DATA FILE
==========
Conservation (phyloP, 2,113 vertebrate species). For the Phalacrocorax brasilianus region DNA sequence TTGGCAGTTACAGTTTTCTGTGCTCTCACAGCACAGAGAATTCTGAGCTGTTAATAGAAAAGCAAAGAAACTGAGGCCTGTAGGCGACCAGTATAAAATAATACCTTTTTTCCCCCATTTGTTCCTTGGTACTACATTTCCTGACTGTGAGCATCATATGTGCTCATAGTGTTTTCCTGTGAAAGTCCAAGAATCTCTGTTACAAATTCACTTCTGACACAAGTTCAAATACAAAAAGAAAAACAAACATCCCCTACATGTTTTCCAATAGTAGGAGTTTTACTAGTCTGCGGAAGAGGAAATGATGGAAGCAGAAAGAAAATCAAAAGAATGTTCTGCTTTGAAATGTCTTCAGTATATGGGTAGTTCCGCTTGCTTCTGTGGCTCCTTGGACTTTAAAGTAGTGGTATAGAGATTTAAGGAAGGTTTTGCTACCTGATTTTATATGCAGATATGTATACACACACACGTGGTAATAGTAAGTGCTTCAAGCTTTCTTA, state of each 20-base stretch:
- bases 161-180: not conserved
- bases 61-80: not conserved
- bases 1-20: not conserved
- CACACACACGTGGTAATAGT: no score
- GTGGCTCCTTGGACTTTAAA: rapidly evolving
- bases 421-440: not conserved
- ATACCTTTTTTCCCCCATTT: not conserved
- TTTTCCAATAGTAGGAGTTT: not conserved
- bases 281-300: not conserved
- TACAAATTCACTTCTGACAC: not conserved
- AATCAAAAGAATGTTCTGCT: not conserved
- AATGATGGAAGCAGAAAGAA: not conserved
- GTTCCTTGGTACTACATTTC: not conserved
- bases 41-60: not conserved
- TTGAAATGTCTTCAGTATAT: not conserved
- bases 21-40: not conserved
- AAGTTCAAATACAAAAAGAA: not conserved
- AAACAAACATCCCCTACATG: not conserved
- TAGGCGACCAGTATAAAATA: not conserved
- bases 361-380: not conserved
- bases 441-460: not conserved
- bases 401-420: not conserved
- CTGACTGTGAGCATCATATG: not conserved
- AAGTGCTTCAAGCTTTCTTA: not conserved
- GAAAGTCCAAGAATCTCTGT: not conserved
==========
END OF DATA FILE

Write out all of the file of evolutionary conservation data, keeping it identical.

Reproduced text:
Conservation (phyloP, 2,113 vertebrate species). For the Phalacrocorax brasilianus region DNA sequence TTGGCAGTTACAGTTTTCTGTGCTCTCACAGCACAGAGAATTCTGAGCTGTTAATAGAAAAGCAAAGAAACTGAGGCCTGTAGGCGACCAGTATAAAATAATACCTTTTTTCCCCCATTTGTTCCTTGGTACTACATTTCCTGACTGTGAGCATCATATGTGCTCATAGTGTTTTCCTGTGAAAGTCCAAGAATCTCTGTTACAAATTCACTTCTGACACAAGTTCAAATACAAAAAGAAAAACAAACATCCCCTACATGTTTTCCAATAGTAGGAGTTTTACTAGTCTGCGGAAGAGGAAATGATGGAAGCAGAAAGAAAATCAAAAGAATGTTCTGCTTTGAAATGTCTTCAGTATATGGGTAGTTCCGCTTGCTTCTGTGGCTCCTTGGACTTTAAAGTAGTGGTATAGAGATTTAAGGAAGGTTTTGCTACCTGATTTTATATGCAGATATGTATACACACACACGTGGTAATAGTAAGTGCTTCAAGCTTTCTTA, state of each 20-base stretch:
- bases 161-180: not conserved
- bases 61-80: not conserved
- bases 1-20: not conserved
- CACACACACGTGGTAATAGT: no score
- GTGGCTCCTTGGACTTTAAA: rapidly evolving
- bases 421-440: not conserved
- ATACCTTTTTTCCCCCATTT: not conserved
- TTTTCCAATAGTAGGAGTTT: not conserved
- bases 281-300: not conserved
- TACAAATTCACTTCTGACAC: not conserved
- AATCAAAAGAATGTTCTGCT: not conserved
- AATGATGGAAGCAGAAAGAA: not conserved
- GTTCCTTGGTACTACATTTC: not conserved
- bases 41-60: not conserved
- TTGAAATGTCTTCAGTATAT: not conserved
- bases 21-40: not conserved
- AAGTTCAAATACAAAAAGAA: not conserved
- AAACAAACATCCCCTACATG: not conserved
- TAGGCGACCAGTATAAAATA: not conserved
- bases 361-380: not conserved
- bases 441-460: not conserved
- bases 401-420: not conserved
- CTGACTGTGAGCATCATATG: not conserved
- AAGTGCTTCAAGCTTTCTTA: not conserved
- GAAAGTCCAAGAATCTCTGT: not conserved